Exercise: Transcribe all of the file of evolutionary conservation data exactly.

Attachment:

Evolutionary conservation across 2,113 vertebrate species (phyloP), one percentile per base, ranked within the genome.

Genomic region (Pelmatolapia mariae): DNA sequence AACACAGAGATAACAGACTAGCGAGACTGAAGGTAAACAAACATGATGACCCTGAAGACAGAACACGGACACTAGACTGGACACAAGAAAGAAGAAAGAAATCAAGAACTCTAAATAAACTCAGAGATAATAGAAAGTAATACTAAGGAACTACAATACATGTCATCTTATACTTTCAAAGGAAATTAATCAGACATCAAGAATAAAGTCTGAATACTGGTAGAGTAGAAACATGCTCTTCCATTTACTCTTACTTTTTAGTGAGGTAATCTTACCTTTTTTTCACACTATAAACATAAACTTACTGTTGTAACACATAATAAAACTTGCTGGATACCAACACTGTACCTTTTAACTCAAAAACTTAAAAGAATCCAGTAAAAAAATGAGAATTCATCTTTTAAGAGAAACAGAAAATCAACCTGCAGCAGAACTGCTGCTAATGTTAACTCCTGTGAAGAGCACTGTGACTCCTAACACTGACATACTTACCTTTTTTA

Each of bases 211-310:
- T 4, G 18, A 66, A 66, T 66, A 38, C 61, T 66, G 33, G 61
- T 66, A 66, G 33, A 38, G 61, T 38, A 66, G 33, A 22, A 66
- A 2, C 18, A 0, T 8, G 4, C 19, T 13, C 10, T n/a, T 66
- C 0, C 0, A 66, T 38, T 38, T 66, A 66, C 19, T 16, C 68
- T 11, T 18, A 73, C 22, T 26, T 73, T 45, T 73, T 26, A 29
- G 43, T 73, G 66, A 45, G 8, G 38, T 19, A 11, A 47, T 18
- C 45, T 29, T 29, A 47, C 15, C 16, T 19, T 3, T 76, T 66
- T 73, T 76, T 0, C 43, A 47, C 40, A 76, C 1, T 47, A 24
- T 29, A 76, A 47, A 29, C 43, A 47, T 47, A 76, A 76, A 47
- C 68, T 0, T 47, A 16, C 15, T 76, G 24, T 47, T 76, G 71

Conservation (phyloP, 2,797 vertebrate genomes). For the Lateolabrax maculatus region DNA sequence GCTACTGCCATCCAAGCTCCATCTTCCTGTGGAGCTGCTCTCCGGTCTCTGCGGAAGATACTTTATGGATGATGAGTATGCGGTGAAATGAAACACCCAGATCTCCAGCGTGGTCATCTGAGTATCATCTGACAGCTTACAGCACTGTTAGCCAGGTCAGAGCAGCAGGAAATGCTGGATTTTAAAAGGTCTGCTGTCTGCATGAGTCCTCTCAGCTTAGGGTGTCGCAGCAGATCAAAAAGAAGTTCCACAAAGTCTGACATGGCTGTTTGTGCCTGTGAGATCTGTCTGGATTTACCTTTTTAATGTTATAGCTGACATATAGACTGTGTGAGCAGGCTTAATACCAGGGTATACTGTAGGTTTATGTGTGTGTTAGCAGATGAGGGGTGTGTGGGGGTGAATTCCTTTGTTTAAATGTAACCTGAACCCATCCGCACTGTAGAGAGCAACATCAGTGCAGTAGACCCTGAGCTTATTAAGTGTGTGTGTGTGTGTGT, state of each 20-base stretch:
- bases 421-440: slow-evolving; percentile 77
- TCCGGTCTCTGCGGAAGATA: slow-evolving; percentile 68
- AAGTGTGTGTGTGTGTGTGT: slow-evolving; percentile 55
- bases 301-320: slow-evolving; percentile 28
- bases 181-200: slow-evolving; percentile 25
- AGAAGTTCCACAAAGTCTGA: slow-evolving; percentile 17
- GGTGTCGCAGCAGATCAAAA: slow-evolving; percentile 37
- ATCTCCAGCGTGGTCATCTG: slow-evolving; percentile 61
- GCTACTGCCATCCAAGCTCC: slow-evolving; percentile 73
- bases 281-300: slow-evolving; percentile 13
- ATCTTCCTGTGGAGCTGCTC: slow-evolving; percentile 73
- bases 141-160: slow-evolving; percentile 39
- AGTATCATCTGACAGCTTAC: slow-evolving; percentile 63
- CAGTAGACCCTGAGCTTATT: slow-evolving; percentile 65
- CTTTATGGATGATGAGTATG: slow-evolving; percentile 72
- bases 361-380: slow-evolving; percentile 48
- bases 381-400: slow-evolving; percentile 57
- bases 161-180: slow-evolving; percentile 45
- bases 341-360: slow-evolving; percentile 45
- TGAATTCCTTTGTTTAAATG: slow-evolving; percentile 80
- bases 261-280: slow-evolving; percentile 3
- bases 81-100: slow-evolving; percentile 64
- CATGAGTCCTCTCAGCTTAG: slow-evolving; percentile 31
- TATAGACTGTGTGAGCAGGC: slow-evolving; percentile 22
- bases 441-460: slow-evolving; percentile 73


Evolutionary conservation across 2,113 vertebrate species (phyloP), one percentile per base, ranked within the genome.

Genomic region (Pelmatolapia mariae): DNA sequence AACACAGAGATAACAGACTAGCGAGACTGAAGGTAAACAAACATGATGACCCTGAAGACAGAACACGGACACTAGACTGGACACAAGAAAGAAGAAAGAAATCAAGAACTCTAAATAAACTCAGAGATAATAGAAAGTAATACTAAGGAACTACAATACATGTCATCTTATACTTTCAAAGGAAATTAATCAGACATCAAGAATAAAGTCTGAATACTGGTAGAGTAGAAACATGCTCTTCCATTTACTCTTACTTTTTAGTGAGGTAATCTTACCTTTTTTTCACACTATAAACATAAACTTACTGTTGTAACACATAATAAAACTTGCTGGATACCAACACTGTACCTTTTAACTCAAAAACTTAAAAGAATCCAGTAAAAAAATGAGAATTCATCTTTTAAGAGAAACAGAAAATCAACCTGCAGCAGAACTGCTGCTAATGTTAACTCCTGTGAAGAGCACTGTGACTCCTAACACTGACATACTTACCTTTTTTA

Each of bases 211-310:
- T 4, G 18, A 66, A 66, T 66, A 38, C 61, T 66, G 33, G 61
- T 66, A 66, G 33, A 38, G 61, T 38, A 66, G 33, A 22, A 66
- A 2, C 18, A 0, T 8, G 4, C 19, T 13, C 10, T n/a, T 66
- C 0, C 0, A 66, T 38, T 38, T 66, A 66, C 19, T 16, C 68
- T 11, T 18, A 73, C 22, T 26, T 73, T 45, T 73, T 26, A 29
- G 43, T 73, G 66, A 45, G 8, G 38, T 19, A 11, A 47, T 18
- C 45, T 29, T 29, A 47, C 15, C 16, T 19, T 3, T 76, T 66
- T 73, T 76, T 0, C 43, A 47, C 40, A 76, C 1, T 47, A 24
- T 29, A 76, A 47, A 29, C 43, A 47, T 47, A 76, A 76, A 47
- C 68, T 0, T 47, A 16, C 15, T 76, G 24, T 47, T 76, G 71

Conservation (phyloP, 2,797 vertebrate genomes). For the Lateolabrax maculatus region DNA sequence GCTACTGCCATCCAAGCTCCATCTTCCTGTGGAGCTGCTCTCCGGTCTCTGCGGAAGATACTTTATGGATGATGAGTATGCGGTGAAATGAAACACCCAGATCTCCAGCGTGGTCATCTGAGTATCATCTGACAGCTTACAGCACTGTTAGCCAGGTCAGAGCAGCAGGAAATGCTGGATTTTAAAAGGTCTGCTGTCTGCATGAGTCCTCTCAGCTTAGGGTGTCGCAGCAGATCAAAAAGAAGTTCCACAAAGTCTGACATGGCTGTTTGTGCCTGTGAGATCTGTCTGGATTTACCTTTTTAATGTTATAGCTGACATATAGACTGTGTGAGCAGGCTTAATACCAGGGTATACTGTAGGTTTATGTGTGTGTTAGCAGATGAGGGGTGTGTGGGGGTGAATTCCTTTGTTTAAATGTAACCTGAACCCATCCGCACTGTAGAGAGCAACATCAGTGCAGTAGACCCTGAGCTTATTAAGTGTGTGTGTGTGTGTGT, state of each 20-base stretch:
- bases 421-440: slow-evolving; percentile 77
- TCCGGTCTCTGCGGAAGATA: slow-evolving; percentile 68
- AAGTGTGTGTGTGTGTGTGT: slow-evolving; percentile 55
- bases 301-320: slow-evolving; percentile 28
- bases 181-200: slow-evolving; percentile 25
- AGAAGTTCCACAAAGTCTGA: slow-evolving; percentile 17
- GGTGTCGCAGCAGATCAAAA: slow-evolving; percentile 37
- ATCTCCAGCGTGGTCATCTG: slow-evolving; percentile 61
- GCTACTGCCATCCAAGCTCC: slow-evolving; percentile 73
- bases 281-300: slow-evolving; percentile 13
- ATCTTCCTGTGGAGCTGCTC: slow-evolving; percentile 73
- bases 141-160: slow-evolving; percentile 39
- AGTATCATCTGACAGCTTAC: slow-evolving; percentile 63
- CAGTAGACCCTGAGCTTATT: slow-evolving; percentile 65
- CTTTATGGATGATGAGTATG: slow-evolving; percentile 72
- bases 361-380: slow-evolving; percentile 48
- bases 381-400: slow-evolving; percentile 57
- bases 161-180: slow-evolving; percentile 45
- bases 341-360: slow-evolving; percentile 45
- TGAATTCCTTTGTTTAAATG: slow-evolving; percentile 80
- bases 261-280: slow-evolving; percentile 3
- bases 81-100: slow-evolving; percentile 64
- CATGAGTCCTCTCAGCTTAG: slow-evolving; percentile 31
- TATAGACTGTGTGAGCAGGC: slow-evolving; percentile 22
- bases 441-460: slow-evolving; percentile 73